DIAMOND GEEZER part 2.....

Friday, 07 October 2011 09:43 Bill Buckley E-mailPrintPDF

jimdAs reported in both our news pages and reviews section, Scottish singer JIM DIAMOND has just released a brand new album – 'City Of Soul'. The set is a collection of some of JIM'S favourite soul songs and the covers give new insight into stuff like 'Since I Lost My Baby' and 'I'm Your Puppet'. More importantly however is the fact that all the money raised from the album will go to charity – more specifically SIR TOM HUNTER'S CASH FOR KIDS organization. With such a good cause benefiting we decided to find out more. Catching up with JIM, we asked him to tell us a little about CASH FOR KIDS ...

The CASH FOR KIDS CHARITY is one of Scotland's main charities for underprivileged children. To tell you the scope of the work it does would be almost impossible, but any child in Scotland who is in need for any reason will benefit from it. SIR TOM HUNTER, STV, and Radio Clyde in Glasgow are the main participants, and through them literally millions of pounds have been raised. I'm very proud to be even a very small part of it.

Last Updated on Friday, 07 October 2011 09:49



Thursday, 22 September 2011 20:20 Charles Waring E-mailPrintPDF

harvey-mason4One of the most respected and prolific drummers in the neighbouring worlds of jazz, soul and funk music, New Jersey native HARVEY MASON (who was born and raised in Atlantic City) began his career forty years ago in the early 1970s.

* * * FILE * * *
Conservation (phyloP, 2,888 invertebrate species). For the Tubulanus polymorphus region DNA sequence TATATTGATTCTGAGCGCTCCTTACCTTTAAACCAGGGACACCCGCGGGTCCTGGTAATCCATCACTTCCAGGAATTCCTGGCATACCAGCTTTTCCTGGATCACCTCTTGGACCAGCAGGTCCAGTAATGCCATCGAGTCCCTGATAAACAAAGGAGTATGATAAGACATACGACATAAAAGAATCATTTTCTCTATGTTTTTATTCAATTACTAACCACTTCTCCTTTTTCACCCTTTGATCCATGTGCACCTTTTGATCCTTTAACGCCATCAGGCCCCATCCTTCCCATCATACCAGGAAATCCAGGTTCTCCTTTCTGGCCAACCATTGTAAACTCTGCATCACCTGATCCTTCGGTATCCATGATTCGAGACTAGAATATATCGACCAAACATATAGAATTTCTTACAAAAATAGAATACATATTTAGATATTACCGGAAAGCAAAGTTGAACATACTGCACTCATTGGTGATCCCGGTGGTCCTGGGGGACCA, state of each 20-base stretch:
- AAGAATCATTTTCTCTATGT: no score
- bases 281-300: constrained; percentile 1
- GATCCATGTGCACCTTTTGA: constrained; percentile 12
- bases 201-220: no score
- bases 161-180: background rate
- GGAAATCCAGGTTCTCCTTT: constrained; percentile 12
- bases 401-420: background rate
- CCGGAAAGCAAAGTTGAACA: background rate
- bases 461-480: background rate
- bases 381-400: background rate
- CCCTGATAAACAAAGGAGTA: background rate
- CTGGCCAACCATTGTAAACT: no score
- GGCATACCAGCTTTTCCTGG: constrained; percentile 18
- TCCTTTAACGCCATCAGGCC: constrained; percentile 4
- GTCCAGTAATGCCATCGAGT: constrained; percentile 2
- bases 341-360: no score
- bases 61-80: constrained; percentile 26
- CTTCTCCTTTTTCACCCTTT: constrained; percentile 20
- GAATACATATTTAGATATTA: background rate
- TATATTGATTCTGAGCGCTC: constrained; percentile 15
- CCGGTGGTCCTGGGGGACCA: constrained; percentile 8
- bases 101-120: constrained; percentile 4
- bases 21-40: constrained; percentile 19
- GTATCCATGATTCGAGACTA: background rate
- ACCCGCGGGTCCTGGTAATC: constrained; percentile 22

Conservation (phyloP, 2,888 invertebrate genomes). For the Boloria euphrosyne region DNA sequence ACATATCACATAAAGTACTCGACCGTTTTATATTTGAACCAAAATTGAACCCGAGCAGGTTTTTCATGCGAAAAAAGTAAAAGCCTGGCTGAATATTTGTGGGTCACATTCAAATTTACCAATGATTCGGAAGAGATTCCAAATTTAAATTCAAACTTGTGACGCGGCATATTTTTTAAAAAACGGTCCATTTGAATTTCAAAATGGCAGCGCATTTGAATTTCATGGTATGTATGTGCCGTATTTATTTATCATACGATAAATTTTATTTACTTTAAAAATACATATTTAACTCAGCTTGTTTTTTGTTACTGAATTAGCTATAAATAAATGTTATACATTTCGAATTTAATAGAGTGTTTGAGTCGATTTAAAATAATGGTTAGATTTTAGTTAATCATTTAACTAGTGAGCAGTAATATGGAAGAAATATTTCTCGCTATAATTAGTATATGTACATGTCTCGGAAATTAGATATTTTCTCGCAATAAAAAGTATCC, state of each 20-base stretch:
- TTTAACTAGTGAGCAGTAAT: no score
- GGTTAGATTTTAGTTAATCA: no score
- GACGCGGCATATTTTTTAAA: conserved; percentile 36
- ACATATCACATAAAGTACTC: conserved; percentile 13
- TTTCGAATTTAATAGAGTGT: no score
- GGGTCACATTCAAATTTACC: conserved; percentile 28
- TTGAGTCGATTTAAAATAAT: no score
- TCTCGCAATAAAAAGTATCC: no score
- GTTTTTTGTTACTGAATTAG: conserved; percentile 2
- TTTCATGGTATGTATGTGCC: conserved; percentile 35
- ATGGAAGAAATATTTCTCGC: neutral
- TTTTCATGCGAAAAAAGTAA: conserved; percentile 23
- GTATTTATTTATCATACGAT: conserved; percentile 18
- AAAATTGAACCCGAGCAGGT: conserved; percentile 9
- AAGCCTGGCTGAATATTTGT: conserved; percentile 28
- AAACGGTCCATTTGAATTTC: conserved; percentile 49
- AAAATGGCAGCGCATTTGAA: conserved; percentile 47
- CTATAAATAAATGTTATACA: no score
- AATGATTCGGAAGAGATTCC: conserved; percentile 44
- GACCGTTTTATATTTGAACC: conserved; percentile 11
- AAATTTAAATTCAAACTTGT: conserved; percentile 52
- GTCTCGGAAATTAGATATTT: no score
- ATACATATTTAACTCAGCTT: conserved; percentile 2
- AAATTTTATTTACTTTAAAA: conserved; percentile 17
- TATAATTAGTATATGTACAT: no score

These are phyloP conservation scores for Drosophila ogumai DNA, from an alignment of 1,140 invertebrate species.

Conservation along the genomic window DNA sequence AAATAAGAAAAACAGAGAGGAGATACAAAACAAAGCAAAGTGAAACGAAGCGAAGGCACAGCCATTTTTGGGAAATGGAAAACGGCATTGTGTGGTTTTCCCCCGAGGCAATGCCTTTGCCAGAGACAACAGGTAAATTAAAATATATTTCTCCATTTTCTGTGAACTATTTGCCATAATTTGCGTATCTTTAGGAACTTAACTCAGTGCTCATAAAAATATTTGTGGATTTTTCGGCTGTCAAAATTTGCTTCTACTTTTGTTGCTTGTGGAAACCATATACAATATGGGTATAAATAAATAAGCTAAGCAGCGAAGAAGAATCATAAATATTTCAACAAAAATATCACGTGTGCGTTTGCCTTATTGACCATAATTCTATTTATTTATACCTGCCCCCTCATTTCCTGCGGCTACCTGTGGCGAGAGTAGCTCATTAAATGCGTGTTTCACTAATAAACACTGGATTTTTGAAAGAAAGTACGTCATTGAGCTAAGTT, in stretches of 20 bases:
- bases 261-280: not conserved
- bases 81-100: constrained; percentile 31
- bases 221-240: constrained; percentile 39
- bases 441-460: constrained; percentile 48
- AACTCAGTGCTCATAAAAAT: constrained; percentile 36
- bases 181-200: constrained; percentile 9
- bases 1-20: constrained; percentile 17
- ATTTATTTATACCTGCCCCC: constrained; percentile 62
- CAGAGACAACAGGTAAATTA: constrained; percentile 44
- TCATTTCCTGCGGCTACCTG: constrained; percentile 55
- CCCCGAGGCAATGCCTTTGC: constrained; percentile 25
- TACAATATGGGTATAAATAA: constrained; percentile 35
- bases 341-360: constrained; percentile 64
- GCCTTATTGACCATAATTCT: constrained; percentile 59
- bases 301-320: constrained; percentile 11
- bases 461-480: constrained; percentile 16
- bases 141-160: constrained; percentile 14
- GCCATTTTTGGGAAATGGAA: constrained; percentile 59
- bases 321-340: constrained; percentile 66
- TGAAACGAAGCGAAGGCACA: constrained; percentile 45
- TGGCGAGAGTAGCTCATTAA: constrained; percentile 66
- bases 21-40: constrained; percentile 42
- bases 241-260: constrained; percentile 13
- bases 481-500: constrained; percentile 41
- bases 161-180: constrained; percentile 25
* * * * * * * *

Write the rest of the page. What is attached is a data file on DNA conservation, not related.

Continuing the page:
He had a tough upbringing in an impoverished family but imbued with a strong work ethic he was fiercely determined, ambitious and aspired to self-improvement. A productive stint at college studying music led to Mason playing percussion, vibraphone and eventually drums in several jazz bands before his found his vocation - making a living as a session drummer on America's west coast. He played on Donald Byrd's seminal fusion bestseller for Blue Note, 'Black Byrd,' in 1972 and appeared on all the trumpeter's sessions helmed by the Mizell brothers, Larry and Fonce. In '74, he was asked by keyboard maven, Herbie Hancock, to join his new band, with which he aimed to fuse jazz with funk and reach a larger audience. What resulted was another bestselling jazz crossover album, 'Head Hunters.'

To his amazement, the modest Mason was offered a solo deal by Arista boss, Clive Davis, during a Brecker Brothers' session in 1975 and over the next several years the drum maestro served up five, very varied, albums for the label (while still working long hours as a session drummer). Now, in 2011, his vintage Arista titles 'Marching In The Street,' 'Earthmover,' 'Funk In A Mason Jar,' 'Groovin' You,' and 'M.V.P.' have all just been reissued for the first time via and in an exclusive and revealing in-depth interview with SJF's Charles Waring, the Fourplay co-founder and sticks man talks about his solo albums as well as other fascinating aspects of his long career...